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When to Negotiate with the IRS

When to Negotiate with the IRS

By on Mar 31, 2014 in IRS | 0 comments

When to Negotiate with the IRSWhen the IRS makes contact with you, your instinct may be to stay away from any and all negotiations with them at all cost.  Communication with the IRS can be intimidating but also absolutely necessary in some cases.  There are certain instances in which communication is a must and ignoring the problem only makes it worse.  Take a look at this list of information to see whether it might be in your best interest to negotiate with the IRS:

1.  If you receive a letter from the IRS:  If you have received written correspondence from the IRS, it is time to act and solve your tax problem.  The written correspondence might seem benign and even routine at first, but if you have not made payment, filed a return or if the IRS has questions about your return, they will likely not give up. In fact, the correspondence typically gets progressively more intense and serious.  So respond to the letters that you get, answer any and all questions that you are asked and pick up the phone and give them a call if you want to ask questions or convey information.

2.  Back taxes:  Often, when individuals complete their tax return and realize it is impossible to pay their debt in a lump sum, they opt not to pay at all.  This is never the best plan.  Instead, it is more helpful to file your taxes on time to reduce any penalties that you might receive and give yourself the ability to negotiate for a settlement.  Two settlement options are an offer in compromise (paying the IRS less than the full amount owed based on what you can actually afford) and an installment agreement (paying your debt to the IRS in monthly payments rather than a lump sum).  To give yourself the best chance for your negotiation, file your taxes on time.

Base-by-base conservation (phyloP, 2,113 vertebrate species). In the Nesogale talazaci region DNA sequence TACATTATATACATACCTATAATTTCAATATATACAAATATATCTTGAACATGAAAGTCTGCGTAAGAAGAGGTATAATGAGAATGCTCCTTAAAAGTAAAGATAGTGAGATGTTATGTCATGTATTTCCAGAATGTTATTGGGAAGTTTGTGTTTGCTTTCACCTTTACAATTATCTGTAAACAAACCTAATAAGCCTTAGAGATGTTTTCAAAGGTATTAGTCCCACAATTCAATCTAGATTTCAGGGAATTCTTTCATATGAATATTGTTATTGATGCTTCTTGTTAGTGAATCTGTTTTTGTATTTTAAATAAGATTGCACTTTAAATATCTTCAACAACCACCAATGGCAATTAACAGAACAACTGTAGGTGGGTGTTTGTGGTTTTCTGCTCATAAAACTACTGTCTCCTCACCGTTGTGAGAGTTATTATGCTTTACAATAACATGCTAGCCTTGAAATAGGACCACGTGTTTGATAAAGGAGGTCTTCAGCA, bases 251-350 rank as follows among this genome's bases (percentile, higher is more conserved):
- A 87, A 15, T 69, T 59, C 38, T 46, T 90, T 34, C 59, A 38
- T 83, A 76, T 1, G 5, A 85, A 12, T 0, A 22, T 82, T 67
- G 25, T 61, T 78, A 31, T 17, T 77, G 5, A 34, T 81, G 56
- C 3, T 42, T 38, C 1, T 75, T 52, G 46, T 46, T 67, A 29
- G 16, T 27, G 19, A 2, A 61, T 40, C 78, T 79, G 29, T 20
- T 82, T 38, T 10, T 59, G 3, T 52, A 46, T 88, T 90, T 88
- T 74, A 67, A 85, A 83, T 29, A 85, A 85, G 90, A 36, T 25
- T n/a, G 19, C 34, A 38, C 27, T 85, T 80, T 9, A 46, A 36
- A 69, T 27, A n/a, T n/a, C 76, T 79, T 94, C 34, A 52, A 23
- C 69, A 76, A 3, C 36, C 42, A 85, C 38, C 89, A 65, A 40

3.  Error in your return:  If the IRS has contacted you with a question about your return or challenging the veracity of the information on your return, respond quickly and accurately.  Always provide the exact information that is requested and in a timely manner.  Letters from the IRS generally have a phone number on it, which can be called during normal business hours.

Take control of your tax problem

It is always best to get out ahead of your tax problem, rather than burying your head in the sand and wishing it away.  Negotiating directly with the IRS is recommended in many instances.  Negotiating can be difficult and stressful and it might be wise to team up with a full service tax relief company to help with this communication. Success Tax Relief has more than thirty years of experience working with clients all over the country.  Our strength is negotiating with the IRS to come up with solutions that work for our clients.  We can negotiate an installment agreement, an offer in compromise; we can also help combat wage garnishments and reduce stiff penalties.  If you would like the confidence and peace of mind knowing that communication with the IRS is being handled with your best interest in mind, contact Success Tax Relief today.

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